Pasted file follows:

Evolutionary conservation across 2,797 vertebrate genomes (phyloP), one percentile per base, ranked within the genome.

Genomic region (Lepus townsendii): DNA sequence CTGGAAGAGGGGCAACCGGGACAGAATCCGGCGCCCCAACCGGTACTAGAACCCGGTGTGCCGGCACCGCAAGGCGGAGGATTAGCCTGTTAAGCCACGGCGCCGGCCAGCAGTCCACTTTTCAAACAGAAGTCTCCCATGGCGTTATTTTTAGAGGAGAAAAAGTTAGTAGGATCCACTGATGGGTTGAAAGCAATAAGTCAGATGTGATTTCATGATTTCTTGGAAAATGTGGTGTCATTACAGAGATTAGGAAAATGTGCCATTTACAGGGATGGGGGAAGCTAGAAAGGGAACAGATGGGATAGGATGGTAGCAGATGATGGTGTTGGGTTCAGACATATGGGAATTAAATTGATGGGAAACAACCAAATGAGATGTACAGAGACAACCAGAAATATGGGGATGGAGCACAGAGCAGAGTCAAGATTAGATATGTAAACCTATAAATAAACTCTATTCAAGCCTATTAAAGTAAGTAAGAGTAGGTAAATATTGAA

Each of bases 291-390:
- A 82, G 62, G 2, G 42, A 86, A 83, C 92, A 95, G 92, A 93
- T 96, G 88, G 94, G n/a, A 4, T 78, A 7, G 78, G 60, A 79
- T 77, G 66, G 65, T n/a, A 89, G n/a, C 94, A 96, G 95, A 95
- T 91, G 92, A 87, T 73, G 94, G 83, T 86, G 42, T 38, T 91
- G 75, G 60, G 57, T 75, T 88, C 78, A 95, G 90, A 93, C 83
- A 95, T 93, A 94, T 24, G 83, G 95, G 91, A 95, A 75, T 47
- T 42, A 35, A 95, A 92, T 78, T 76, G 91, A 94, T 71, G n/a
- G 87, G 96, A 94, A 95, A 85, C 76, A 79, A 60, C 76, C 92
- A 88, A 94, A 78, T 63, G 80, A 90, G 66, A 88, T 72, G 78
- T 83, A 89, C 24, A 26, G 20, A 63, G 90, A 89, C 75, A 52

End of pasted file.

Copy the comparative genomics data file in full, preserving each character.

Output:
Evolutionary conservation across 2,797 vertebrate genomes (phyloP), one percentile per base, ranked within the genome.

Genomic region (Lepus townsendii): DNA sequence CTGGAAGAGGGGCAACCGGGACAGAATCCGGCGCCCCAACCGGTACTAGAACCCGGTGTGCCGGCACCGCAAGGCGGAGGATTAGCCTGTTAAGCCACGGCGCCGGCCAGCAGTCCACTTTTCAAACAGAAGTCTCCCATGGCGTTATTTTTAGAGGAGAAAAAGTTAGTAGGATCCACTGATGGGTTGAAAGCAATAAGTCAGATGTGATTTCATGATTTCTTGGAAAATGTGGTGTCATTACAGAGATTAGGAAAATGTGCCATTTACAGGGATGGGGGAAGCTAGAAAGGGAACAGATGGGATAGGATGGTAGCAGATGATGGTGTTGGGTTCAGACATATGGGAATTAAATTGATGGGAAACAACCAAATGAGATGTACAGAGACAACCAGAAATATGGGGATGGAGCACAGAGCAGAGTCAAGATTAGATATGTAAACCTATAAATAAACTCTATTCAAGCCTATTAAAGTAAGTAAGAGTAGGTAAATATTGAA

Each of bases 291-390:
- A 82, G 62, G 2, G 42, A 86, A 83, C 92, A 95, G 92, A 93
- T 96, G 88, G 94, G n/a, A 4, T 78, A 7, G 78, G 60, A 79
- T 77, G 66, G 65, T n/a, A 89, G n/a, C 94, A 96, G 95, A 95
- T 91, G 92, A 87, T 73, G 94, G 83, T 86, G 42, T 38, T 91
- G 75, G 60, G 57, T 75, T 88, C 78, A 95, G 90, A 93, C 83
- A 95, T 93, A 94, T 24, G 83, G 95, G 91, A 95, A 75, T 47
- T 42, A 35, A 95, A 92, T 78, T 76, G 91, A 94, T 71, G n/a
- G 87, G 96, A 94, A 95, A 85, C 76, A 79, A 60, C 76, C 92
- A 88, A 94, A 78, T 63, G 80, A 90, G 66, A 88, T 72, G 78
- T 83, A 89, C 24, A 26, G 20, A 63, G 90, A 89, C 75, A 52